Skipping meals? You’re missing out on breakfast benefits

But before you scrap eating omelets and oatmeal in the morning forever, remember that research still finds health benefits to eating breakfast that you may miss.

With the rise of intermittent fasting, skipping meals is becoming trendy. There is proof that choosing to not eat meals does indeed help you meet exercise goals. But does skipping breakfast actually help your body? The verdict is still out. Some fasters choose to forego it. Fasting dieter and neuroscientist Mark Mattson said he has not had one in 35 years and he claims to not miss it: “I’m not hungry at all in the morning, and this is other people’s experience as well. It’s just a matter of getting adapted to it,” he told the New York Times.

But before you scrap eating omelets and oatmeal in the morning forever, remember that research still finds health benefits to eating breakfast that you may miss.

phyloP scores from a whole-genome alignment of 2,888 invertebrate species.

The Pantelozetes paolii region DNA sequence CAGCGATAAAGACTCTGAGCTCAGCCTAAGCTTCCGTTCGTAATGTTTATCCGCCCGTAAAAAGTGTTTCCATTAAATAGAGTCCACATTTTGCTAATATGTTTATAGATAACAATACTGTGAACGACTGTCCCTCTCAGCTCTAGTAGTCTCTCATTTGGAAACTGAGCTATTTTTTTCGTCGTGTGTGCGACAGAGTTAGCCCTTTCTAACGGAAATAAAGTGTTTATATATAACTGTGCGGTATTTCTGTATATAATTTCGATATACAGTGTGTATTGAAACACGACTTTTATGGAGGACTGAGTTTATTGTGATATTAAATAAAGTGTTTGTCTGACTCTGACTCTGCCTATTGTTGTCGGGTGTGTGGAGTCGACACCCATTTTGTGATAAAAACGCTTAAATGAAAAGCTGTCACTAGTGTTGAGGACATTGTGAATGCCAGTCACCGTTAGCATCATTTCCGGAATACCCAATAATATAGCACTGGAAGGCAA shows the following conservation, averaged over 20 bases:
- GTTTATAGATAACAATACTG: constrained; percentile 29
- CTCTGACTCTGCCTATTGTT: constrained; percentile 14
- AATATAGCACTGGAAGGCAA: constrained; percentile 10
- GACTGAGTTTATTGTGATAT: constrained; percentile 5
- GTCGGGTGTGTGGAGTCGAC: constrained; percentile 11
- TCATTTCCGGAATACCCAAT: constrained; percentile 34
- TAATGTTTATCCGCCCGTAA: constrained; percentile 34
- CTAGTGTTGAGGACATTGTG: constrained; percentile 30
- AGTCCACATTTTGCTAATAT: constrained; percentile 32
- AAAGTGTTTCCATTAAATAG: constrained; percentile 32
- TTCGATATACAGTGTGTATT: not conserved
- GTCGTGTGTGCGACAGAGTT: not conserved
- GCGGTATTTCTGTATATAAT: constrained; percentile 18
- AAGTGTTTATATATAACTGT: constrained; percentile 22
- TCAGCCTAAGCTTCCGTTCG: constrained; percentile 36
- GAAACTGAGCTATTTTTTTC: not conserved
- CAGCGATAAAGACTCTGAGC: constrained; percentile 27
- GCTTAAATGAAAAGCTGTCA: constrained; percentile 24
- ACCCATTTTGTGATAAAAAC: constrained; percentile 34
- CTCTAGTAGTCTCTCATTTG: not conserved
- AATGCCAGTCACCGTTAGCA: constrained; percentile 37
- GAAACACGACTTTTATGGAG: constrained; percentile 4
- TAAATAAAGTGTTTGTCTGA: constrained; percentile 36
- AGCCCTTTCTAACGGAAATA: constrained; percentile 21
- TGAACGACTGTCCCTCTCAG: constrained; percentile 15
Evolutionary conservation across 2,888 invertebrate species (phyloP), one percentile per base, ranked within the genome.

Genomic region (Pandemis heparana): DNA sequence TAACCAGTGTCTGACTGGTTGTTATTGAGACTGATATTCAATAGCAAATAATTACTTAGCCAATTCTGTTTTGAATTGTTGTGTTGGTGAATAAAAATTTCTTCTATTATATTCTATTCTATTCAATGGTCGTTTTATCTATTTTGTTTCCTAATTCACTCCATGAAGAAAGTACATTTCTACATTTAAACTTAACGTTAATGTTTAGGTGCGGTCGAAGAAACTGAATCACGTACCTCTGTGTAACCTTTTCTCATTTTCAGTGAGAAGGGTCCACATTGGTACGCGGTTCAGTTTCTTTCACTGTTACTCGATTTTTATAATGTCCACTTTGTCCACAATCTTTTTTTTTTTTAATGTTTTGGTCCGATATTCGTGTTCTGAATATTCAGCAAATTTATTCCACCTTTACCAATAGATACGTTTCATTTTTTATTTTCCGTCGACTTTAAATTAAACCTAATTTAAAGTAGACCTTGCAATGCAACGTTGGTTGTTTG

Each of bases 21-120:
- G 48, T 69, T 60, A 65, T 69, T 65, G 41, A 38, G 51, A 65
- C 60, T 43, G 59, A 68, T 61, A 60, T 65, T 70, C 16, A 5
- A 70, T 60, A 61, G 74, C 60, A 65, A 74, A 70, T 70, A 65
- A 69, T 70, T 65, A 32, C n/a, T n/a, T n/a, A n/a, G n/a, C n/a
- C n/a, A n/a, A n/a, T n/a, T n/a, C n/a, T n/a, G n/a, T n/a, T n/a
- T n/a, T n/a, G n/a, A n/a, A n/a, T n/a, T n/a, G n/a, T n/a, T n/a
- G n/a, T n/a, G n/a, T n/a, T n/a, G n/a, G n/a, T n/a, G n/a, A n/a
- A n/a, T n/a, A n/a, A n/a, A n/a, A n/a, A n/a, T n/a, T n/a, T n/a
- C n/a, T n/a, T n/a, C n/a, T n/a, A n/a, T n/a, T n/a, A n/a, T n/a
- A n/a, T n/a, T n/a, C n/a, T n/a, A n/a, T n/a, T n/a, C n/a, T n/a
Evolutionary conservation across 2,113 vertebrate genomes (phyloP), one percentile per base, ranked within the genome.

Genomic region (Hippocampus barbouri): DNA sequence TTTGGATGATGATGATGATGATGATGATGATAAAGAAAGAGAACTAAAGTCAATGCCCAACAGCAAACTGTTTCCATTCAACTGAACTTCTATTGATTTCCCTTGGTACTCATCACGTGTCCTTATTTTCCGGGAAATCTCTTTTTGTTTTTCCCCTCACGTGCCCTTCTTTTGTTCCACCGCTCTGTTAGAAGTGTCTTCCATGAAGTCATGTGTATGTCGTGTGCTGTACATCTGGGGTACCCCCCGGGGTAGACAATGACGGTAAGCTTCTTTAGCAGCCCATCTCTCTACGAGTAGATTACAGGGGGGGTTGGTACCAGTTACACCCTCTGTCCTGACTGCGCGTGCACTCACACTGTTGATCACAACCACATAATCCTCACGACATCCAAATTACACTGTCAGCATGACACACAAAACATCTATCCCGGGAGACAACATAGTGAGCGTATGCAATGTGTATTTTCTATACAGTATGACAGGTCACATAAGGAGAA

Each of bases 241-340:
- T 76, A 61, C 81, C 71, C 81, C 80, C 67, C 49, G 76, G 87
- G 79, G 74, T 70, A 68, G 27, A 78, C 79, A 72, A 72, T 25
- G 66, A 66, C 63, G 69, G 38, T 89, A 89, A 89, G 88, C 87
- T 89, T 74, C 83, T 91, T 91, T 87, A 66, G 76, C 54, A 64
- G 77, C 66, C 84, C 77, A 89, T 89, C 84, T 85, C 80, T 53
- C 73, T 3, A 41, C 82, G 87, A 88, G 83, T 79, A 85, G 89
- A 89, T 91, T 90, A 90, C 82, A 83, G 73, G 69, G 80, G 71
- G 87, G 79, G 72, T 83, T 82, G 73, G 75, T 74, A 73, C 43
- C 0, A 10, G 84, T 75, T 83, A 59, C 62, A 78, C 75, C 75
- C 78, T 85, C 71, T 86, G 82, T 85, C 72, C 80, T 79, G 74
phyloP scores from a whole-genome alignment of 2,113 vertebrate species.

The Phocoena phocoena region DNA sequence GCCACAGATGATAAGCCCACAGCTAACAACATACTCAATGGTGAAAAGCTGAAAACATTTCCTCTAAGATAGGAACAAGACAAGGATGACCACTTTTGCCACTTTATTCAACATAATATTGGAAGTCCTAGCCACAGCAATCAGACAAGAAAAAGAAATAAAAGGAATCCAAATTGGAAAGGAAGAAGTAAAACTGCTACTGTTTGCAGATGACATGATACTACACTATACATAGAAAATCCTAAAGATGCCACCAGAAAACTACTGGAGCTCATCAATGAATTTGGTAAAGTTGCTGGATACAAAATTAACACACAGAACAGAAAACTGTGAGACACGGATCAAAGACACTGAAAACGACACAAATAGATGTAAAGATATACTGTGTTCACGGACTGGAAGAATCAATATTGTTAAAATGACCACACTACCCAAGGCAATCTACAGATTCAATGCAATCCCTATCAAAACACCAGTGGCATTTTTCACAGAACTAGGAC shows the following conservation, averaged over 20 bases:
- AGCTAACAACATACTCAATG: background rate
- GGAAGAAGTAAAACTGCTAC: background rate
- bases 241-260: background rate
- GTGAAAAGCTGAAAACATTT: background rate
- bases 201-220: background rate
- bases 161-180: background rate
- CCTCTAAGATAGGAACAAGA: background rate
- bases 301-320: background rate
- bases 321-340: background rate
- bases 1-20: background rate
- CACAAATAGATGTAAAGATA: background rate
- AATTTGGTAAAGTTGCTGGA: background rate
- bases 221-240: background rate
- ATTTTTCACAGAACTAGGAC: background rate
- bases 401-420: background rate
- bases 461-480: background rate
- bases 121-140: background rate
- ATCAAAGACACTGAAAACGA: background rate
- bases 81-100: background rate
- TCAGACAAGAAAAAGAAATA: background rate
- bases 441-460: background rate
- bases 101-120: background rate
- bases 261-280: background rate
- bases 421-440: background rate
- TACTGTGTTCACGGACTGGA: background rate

The case for not skipping breakfast

When you eat breakfast, you are doing your brain a favor. It improves your memory. “High energy intake from breakfast had a beneficial effect on immediate recall in short-term memory evaluated,” researchers testing teenagers found. It may even get you moving more. A study in the American Journal of Clinical Nutrition found that a morning meal was “linked to higher physical activity thermogenesis in lean adults.”

And above all, it helps keep our bodies stable. We are better able to control our blood sugar level and metabolism earlier in the day. One study found that breakfast skippers had bigger spikes in blood sugar levels.

For all you fasters, you may want to rethink which meal you want to sacrifice to your weight-loss god. If you’re picking between eating a large breakfast or a large dinner, you may want to pick the former.

“When we eat a large meal at breakfast, our bodies can handle it really well. So when it comes to intermittent-fasting regimens, I think the ones that are going to show the most promise moving forward are the ones where the food consumption is in the daytime,” Dorothy Sears, the associate director of the Center for Circadian Biology at UCSD notes.

Monica Torres|is a reporter for Ladders and can be reached at mtorres@theladders.com.